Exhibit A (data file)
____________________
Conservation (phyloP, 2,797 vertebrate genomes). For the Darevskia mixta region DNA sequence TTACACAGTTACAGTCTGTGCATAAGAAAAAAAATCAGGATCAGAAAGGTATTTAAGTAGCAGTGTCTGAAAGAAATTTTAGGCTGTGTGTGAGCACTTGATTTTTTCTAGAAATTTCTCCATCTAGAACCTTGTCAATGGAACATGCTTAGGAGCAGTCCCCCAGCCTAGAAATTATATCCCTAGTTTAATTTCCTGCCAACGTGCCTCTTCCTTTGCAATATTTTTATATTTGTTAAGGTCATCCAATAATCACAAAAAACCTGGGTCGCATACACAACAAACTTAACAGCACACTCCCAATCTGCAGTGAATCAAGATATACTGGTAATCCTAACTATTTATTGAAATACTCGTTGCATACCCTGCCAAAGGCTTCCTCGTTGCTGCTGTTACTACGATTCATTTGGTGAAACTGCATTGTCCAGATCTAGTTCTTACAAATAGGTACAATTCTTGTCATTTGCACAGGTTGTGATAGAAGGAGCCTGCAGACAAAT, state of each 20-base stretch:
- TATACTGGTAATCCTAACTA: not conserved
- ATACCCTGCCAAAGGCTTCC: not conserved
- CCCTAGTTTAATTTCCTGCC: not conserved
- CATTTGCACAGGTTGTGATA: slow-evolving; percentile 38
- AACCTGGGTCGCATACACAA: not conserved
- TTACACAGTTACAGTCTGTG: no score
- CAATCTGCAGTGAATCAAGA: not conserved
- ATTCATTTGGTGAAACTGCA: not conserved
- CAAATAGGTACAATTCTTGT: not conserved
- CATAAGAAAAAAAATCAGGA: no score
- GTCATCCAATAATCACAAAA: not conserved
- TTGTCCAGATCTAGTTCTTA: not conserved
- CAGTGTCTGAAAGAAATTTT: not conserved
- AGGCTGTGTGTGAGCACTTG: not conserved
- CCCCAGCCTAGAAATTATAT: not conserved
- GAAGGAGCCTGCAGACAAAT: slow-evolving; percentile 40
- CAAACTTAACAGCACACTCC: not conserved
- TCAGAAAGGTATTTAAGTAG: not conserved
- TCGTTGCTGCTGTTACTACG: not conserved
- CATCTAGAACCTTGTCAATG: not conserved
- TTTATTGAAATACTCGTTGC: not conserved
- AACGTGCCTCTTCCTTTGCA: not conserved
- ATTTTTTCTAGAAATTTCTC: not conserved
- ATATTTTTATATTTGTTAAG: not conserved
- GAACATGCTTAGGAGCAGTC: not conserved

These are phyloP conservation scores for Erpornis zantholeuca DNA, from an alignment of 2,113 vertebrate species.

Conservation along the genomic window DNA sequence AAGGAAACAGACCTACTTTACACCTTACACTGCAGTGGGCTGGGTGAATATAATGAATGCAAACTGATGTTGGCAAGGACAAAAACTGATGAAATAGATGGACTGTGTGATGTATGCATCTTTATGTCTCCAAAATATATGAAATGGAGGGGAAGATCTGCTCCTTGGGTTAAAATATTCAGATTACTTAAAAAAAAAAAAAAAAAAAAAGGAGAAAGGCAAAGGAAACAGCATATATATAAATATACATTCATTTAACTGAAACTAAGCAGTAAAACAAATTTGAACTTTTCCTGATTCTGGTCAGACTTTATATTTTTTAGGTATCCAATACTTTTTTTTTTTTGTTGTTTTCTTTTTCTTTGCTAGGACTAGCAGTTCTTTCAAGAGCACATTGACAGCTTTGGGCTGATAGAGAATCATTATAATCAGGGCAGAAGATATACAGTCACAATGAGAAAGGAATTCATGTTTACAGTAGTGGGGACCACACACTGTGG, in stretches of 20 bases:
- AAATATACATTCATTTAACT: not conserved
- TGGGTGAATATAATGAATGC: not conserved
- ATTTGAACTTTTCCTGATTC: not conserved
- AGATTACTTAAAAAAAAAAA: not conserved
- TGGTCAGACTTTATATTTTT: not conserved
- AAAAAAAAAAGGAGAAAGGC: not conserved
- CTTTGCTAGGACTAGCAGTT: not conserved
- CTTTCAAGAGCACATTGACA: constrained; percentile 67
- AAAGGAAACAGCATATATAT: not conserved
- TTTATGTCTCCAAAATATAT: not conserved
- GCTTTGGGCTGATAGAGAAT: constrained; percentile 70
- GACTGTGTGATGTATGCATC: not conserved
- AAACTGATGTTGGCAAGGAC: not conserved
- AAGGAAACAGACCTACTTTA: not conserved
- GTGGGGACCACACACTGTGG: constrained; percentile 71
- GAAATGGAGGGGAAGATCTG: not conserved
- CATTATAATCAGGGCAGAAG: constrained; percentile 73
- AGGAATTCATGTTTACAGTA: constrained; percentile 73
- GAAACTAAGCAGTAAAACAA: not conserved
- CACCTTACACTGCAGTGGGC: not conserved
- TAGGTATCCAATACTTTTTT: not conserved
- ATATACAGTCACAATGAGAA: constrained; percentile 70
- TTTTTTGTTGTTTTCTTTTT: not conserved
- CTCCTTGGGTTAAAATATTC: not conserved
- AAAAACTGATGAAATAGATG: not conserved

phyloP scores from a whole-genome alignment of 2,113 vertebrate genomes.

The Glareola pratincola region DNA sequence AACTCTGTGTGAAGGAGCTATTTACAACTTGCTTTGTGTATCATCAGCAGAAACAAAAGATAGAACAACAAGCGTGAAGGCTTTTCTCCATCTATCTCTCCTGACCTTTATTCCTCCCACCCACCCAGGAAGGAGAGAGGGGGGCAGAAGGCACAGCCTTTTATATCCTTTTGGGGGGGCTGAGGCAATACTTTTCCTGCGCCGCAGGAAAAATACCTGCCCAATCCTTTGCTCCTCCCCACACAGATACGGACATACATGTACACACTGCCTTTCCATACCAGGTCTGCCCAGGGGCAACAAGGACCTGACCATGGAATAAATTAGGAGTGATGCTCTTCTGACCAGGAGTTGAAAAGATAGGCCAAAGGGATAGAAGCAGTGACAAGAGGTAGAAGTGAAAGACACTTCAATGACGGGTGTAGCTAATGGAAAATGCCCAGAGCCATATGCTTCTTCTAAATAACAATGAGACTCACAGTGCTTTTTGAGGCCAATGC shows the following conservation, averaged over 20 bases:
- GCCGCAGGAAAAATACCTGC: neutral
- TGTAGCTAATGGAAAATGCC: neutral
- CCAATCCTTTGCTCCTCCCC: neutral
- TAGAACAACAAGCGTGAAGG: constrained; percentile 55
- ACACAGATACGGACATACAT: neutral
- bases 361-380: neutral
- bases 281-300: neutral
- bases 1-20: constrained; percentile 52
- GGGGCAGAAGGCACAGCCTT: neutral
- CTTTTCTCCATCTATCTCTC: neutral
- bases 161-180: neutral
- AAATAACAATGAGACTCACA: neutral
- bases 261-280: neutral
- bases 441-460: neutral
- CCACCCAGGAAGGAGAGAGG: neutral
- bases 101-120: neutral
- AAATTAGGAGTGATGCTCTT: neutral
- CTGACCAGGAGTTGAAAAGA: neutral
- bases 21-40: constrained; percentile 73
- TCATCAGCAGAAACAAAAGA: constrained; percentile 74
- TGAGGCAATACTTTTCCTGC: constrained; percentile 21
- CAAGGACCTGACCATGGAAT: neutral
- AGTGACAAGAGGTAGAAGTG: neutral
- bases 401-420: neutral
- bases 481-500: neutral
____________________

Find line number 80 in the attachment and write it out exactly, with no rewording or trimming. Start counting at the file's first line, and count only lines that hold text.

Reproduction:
- bases 481-500: neutral